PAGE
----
But…....Im working now on a small Coffe table, Cherry wood….....this is a fantastic wood to work with, in all aspects, joinery, using handplanes and chisels, gluing…...when it receives light with the days, the color gets darker, about the same color of that oak room in your pictures…...perhaps a posibility is to live it without an stain and simply apply Tung oil.
Regarding the construction of the Drawers unit, I have been trying to find a project from another member, but with no luck, to suggest you a better construction way for the unit. Plywood is not so stable, it gets crooked with temperature changes…...

Slices? what about TANDEM?

-- Nature is my manifestation of God. I go to nature every day for inspiration in the day's work. I follow in building the principles which nature has used in its domain" Frank Lloyd Wright

View Francisco Luna's profile

Francisco Luna

936 posts in 2140 days


#25 posted 03-29-2009 07:12 PM

This is an interior I saw, in cherry, I think is gorgeous! The floor is Walnut.

-- Nature is my manifestation of God. I go to nature every day for inspiration in the day's work. I follow in building the principles which nature has used in its domain" Frank Lloyd Wright

View GuyK's profile

GuyK

356 posts in 2826 days


#26 posted 03-29-2009 07:37 PM

Beth, just my 2 cents. Go with the cherry, it is great to work with as Moai has mentioned. It does blotch when stained if you don’t use a undercoat ( 50% Dentnatured Alcohol and 50% Zinssers Sealcoat ) first. After sealer dries, sand with 320 grit sandpaper ( lightly, you don’t want to remove all the sealer ). I think if you try General Finishes Black Cherry waterbased stain, you will come close to the stain color in photo.

-- Guy Kroll www.thelandsathillsidefarms.org

View BethMartin's profile

BethMartin

111 posts in 2125 days


#27 posted 03-29-2009 08:17 PM

Is there any reason why maple isn’t being suggested? I was just at the lumber yard. The options for wood that comes in both boards and plywood is red oak, poplar, maple, cherry. Seeing as I’m probably going to end up staining something, I should probably just pick a grain pattern that I like, right? I don’t like the red oak grain, cherry has got its darkening issue, poplar is just ugly, and the maple has got a lovely swirly whirly grain, especially on the plywood. Why have I not considered maple? I guess I was thinking I couldn’t get it the color I wanted. The guy at the lumber yard was all, “oh no, the maple will stain up just as dark as the oak”. So I picked up a maple board and a dark walnut stain sample, and from a quick little test, I think I won’t have any problems getting the right color. And it’s cheaper than cherry. :)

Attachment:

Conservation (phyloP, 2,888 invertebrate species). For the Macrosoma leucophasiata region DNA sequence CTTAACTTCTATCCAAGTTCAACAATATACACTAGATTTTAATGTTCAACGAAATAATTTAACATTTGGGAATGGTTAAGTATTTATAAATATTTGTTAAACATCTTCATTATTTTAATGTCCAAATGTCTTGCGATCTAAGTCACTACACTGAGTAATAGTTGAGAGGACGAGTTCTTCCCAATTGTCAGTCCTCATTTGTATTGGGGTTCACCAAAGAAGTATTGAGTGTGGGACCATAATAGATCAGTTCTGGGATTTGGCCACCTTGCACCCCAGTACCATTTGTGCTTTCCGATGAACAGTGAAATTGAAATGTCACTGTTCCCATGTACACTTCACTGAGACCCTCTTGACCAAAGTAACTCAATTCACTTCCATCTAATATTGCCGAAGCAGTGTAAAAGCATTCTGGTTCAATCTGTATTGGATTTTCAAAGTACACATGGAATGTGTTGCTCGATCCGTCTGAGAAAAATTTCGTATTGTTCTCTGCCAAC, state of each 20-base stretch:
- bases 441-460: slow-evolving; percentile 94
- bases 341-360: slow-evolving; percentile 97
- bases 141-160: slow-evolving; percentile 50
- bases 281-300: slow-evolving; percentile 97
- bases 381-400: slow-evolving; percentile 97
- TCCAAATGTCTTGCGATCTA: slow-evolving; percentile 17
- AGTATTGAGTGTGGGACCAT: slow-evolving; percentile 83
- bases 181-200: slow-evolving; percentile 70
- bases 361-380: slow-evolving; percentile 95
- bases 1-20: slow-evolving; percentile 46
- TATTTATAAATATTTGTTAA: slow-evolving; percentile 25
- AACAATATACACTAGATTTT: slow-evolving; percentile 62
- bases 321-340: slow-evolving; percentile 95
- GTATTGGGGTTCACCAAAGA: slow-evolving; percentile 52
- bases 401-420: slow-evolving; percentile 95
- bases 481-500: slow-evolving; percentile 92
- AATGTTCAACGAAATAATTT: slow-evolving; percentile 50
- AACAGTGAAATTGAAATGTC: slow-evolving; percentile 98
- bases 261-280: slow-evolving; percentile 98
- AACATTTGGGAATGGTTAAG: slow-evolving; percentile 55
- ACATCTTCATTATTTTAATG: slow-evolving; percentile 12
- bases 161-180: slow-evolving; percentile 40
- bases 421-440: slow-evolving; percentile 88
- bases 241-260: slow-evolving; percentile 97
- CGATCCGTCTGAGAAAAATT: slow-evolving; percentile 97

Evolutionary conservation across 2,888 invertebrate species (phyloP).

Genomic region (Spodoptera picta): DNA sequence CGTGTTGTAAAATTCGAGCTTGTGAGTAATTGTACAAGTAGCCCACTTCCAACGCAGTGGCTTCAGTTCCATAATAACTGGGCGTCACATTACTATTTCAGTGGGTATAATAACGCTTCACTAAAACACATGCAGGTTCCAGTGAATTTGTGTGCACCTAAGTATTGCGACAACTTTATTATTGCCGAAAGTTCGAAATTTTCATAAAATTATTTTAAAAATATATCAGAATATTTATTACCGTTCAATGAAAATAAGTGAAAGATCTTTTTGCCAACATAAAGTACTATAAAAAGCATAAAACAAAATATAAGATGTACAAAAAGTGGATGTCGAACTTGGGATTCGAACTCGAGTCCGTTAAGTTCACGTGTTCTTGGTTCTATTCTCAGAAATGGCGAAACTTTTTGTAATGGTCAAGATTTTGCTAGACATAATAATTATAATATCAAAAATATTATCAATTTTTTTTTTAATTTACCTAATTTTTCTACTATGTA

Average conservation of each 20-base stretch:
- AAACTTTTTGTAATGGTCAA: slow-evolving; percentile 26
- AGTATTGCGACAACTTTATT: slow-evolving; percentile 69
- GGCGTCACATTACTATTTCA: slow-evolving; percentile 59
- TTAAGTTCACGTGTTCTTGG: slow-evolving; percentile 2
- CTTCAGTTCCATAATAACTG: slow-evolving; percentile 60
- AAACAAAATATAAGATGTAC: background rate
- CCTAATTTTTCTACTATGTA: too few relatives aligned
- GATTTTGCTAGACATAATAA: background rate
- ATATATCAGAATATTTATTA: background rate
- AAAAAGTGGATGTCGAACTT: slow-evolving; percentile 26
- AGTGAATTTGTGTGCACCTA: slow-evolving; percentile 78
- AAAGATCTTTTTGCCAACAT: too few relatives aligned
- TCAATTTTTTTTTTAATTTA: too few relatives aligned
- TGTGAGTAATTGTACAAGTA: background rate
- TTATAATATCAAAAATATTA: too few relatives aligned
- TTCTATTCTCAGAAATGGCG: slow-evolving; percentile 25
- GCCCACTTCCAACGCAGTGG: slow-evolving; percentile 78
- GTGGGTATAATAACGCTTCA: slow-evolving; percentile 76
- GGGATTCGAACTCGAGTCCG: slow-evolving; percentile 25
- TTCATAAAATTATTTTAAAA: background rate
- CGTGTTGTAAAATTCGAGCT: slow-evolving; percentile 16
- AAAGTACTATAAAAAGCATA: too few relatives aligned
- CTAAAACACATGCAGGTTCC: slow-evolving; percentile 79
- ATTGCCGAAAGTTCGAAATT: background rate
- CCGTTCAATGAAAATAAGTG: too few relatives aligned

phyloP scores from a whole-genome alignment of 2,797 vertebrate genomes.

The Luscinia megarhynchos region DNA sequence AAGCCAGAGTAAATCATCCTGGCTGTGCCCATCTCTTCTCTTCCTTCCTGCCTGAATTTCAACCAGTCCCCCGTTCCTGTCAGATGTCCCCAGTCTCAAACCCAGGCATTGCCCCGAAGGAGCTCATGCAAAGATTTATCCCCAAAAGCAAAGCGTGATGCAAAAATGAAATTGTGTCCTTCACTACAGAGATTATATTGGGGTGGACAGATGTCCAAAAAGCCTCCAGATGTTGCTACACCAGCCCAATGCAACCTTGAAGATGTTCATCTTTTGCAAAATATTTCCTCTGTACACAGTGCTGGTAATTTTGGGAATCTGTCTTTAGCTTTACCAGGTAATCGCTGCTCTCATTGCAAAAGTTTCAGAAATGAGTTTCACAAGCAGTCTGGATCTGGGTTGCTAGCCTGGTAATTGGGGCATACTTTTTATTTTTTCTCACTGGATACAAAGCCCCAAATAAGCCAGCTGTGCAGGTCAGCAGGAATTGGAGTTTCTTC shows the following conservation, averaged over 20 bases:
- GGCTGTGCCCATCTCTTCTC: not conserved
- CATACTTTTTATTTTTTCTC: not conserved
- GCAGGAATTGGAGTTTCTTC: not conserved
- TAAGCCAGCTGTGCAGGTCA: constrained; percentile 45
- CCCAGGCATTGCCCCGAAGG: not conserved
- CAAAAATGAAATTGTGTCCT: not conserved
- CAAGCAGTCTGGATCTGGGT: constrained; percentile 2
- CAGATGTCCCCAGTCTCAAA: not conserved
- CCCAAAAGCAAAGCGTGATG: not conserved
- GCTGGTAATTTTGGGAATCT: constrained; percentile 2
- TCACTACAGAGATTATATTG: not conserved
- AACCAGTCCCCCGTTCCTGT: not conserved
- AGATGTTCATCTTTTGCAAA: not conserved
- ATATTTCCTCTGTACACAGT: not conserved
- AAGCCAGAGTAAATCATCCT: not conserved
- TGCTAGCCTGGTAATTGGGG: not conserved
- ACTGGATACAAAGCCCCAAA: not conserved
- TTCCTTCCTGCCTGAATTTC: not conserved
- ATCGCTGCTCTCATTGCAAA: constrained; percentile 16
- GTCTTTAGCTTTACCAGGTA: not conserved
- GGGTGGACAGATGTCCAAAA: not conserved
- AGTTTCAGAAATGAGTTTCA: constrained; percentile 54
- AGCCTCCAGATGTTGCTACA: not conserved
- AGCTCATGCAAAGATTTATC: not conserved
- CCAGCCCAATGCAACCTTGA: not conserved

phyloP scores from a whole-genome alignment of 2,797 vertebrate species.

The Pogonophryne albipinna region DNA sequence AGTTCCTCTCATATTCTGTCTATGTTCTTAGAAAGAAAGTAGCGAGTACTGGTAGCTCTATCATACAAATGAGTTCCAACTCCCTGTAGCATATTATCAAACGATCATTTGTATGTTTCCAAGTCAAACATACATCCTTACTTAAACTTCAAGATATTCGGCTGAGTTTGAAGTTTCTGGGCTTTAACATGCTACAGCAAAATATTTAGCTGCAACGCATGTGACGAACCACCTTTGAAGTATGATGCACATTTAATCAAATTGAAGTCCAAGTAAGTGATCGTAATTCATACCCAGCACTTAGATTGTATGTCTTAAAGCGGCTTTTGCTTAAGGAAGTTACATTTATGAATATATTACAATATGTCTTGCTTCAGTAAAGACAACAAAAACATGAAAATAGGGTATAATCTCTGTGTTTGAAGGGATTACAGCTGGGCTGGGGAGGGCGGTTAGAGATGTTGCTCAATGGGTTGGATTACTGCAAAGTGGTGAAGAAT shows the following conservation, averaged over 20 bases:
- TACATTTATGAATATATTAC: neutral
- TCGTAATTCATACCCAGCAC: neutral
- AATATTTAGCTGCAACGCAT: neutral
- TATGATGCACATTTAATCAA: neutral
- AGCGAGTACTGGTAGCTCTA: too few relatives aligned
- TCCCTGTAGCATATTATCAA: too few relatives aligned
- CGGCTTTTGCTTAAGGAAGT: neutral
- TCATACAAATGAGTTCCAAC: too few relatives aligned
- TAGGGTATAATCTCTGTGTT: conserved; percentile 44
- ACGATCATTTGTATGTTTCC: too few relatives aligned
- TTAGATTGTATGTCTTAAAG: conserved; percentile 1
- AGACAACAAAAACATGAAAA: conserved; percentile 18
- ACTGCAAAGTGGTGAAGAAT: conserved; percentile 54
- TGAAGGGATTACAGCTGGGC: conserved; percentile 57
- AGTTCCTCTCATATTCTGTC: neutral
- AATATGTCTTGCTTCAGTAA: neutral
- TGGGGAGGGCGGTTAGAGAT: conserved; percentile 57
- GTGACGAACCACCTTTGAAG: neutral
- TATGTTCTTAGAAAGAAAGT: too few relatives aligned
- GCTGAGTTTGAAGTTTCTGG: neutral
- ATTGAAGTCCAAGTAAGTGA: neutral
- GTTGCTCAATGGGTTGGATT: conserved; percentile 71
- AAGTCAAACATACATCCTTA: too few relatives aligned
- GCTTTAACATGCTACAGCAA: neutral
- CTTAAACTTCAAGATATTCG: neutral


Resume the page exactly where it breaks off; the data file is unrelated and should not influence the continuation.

-- Beth

View BethMartin's profile

BethMartin

111 posts in 2125 days


#28 posted 03-29-2009 08:23 PM

Oh, and Moai, those drawer slides are neat! I should find out if I can get them nearby.

-- Beth

View TopamaxSurvivor's profile

TopamaxSurvivor

15071 posts in 2423 days


#29 posted 03-29-2009 10:52 PM

I worked on a hospital that was all done in cherry. The color was consistent. They must have undercoated then stained. Will cherry with that treatment still darken more than the stained color?

-- "some old things are lovely, warm still with life ... of the forgotten men who made them." - D.H. Lawrence

View CharlieM1958's profile

CharlieM1958

15794 posts in 2965 days


#30 posted 03-30-2009 12:48 AM

Beth, Maple is an option…. the only problem is that is does not absorb stain very readily, and thus is hard to get the color just right.

I think you are on the right track about getting a few different types of wood and some stain, and start experimenting to see what works best for you.

-- Charlie M. "Woodworking - patience = firewood"

View BethMartin's profile

BethMartin

111 posts in 2125 days


#31 posted 03-30-2009 01:01 AM

I’ve been doing some reading about making maple dark, and how tricky it is. So I’ve ordered a couple of dye colors to add to my experiments. :) I will post them when I have some pics.

-- Beth

View odie's profile

odie

1680 posts in 2587 days


#32 posted 03-30-2009 01:02 AM

My next door neighbor has a brand new craftsman style house. The whole interior is done in alder. It is unstained and it is breathe taking.

-- Odie, Confucius say, "He who laughs at one's self is BUTT of joke". http://woodstermangotwood.blogspot.com/ (my funny blog)